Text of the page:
Slick Lawyer 
In the beginning Hoon had a lot going for him; the son of a railwayman he was the first person in his family to go to university – to Cambridge to study law – then a lecturer in law at Leeds University during which time he qualified as a criminal barrister. Years later his fellow Labour MP Chris Mullin could comment that “. . . everyone knows that, like all slick lawyers, he could make the opposite case with equal dexterity”. Thus usefully equipped he followed his time as an MEP by election to the Commons and in 1999 his first big job as Minister of Defence. Perhaps too big, for his time in that office was notable for the attack on Iraq and all the lies, betrayals and bigotry which are yet again being glimpsed, painfully and bitterly, in the Chilcott Enquiry. How did Hoon deal with the pillage, savagery and fear in that desperate place?

In tune with the other cowed dummies on the Labour benches front and back he satisfied himself with a robotic insistence that, whatever the facts the invasion was necessary because Iraq had developed weapons which under the control of Saddam Hussein, were an immediate threat to other countries. On the BBC Breakfast With Frost on 2 February 2003 he asserted that Iraq had weapons of mass destruction which “. . . present a real threat not only . . . to the people of Iraq and surrounding regions . . . but also to the safety and security of the world”. On 23 June 2003 he stated in a Written Answer to the Commons that two trailers had been observed in Iraq which were mobile weapons laboratories. In fact information had been passed to weapons inspectors and to Dr. David Kelly, the scientist whose death later in that year remains a source of menacing controversy, that the trailers were for inflating hydrogen balloons to be used in artillery ranging and had been sold to Iraq by the British company Marconi.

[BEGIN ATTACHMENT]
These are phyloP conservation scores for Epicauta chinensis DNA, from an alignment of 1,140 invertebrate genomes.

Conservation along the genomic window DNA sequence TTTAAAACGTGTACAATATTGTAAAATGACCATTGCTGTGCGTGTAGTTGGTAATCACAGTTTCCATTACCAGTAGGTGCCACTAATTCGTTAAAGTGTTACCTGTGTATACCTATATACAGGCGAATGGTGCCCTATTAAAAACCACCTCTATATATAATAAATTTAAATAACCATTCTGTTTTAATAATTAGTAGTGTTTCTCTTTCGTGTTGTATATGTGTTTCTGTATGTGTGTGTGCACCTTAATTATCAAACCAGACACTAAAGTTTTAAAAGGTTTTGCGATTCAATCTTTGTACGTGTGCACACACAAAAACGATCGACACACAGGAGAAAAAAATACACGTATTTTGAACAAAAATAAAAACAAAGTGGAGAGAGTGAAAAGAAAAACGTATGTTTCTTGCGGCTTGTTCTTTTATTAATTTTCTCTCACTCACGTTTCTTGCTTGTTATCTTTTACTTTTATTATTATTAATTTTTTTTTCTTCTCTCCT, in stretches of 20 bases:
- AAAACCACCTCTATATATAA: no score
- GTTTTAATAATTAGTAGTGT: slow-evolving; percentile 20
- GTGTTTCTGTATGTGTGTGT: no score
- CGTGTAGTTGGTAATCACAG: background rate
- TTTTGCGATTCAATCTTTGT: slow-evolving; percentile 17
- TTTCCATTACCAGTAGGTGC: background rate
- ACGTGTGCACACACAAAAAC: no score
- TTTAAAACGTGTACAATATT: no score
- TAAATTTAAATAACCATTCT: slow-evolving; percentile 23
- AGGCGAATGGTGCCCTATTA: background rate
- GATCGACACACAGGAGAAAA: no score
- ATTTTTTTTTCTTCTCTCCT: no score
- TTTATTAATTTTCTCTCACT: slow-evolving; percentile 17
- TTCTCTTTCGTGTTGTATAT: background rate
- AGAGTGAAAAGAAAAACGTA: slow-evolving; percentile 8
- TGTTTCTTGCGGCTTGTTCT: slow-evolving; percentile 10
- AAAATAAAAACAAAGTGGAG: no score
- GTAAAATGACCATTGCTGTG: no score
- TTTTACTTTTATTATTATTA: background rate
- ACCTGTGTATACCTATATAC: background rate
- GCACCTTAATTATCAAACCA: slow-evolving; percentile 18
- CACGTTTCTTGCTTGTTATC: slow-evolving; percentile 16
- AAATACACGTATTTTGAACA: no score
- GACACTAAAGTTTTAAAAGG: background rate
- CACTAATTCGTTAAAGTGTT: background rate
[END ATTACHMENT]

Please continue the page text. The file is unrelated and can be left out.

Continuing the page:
Cluster Bombs
When it was suggested to him in an interview on BBC Radio 4 that an Iraqi mother whose child had been killed by one of the hundreds of cluster bombs which had been dropped there might not thank the British army Hoon dismissed the matter: “One day they might.” In October 2001, commenting on civilian casualties in the invasion of Afghanistan Hoon boasted about “the astonishing accuracy of the bombing” and when he was asked how it came about that in the small hamlet of Kumar as many as a hundred people had been killed he brushed the question aside as Kumar was “…not a village in any normal sense of the word”.

But “astonishing accuracy” was not a phrase used by Hoon when he was under pressure to explain some apparent discrepancies in his expense claims. These claims were completed, in a manner by now familiar, with a keen regard for detail with the popular “flipping” between one home and another but in this case with some individual embellishments. For example putting in a variety of claims for a whole year in advance for a home in Derbyshire (his constituency is at Ashfield) before stating that another house was his second home. For example when he was allocated – for security purposes – a luxurious rent-free grace-and-favour flat in Admiralty House he let out his other home in London which, as he had registered it as his main home, he had been allowed to claim for. When these affairs came to light Hoon said it had all been caused by an “inadvertent overlap in bill payments” or an “inadvertent administrative error”. Amid rumours of a possible police investigation he repaid £384.

Last October, as a former Defence Secretary, Hoon joined other callous and ruthless cynics from what are known as the great and the good at St. Paul’s Cathedral in a memorial service for the British service men and women killed in Iraq. It was a typically cruel display of the contempt in which the working class, who do the fighting and dying at such times, are held by their rulers. And Hoon, in case anyone had any wrong ideas about what was happening in that cathedral, and about what had happened in Iraq and Afghanistan and in all the other outrages in 21st century capitalism, contributed by checking his mobile phone during the service. There is, unhappily, no reason to hope that he received the kind of message which he and the others deserved.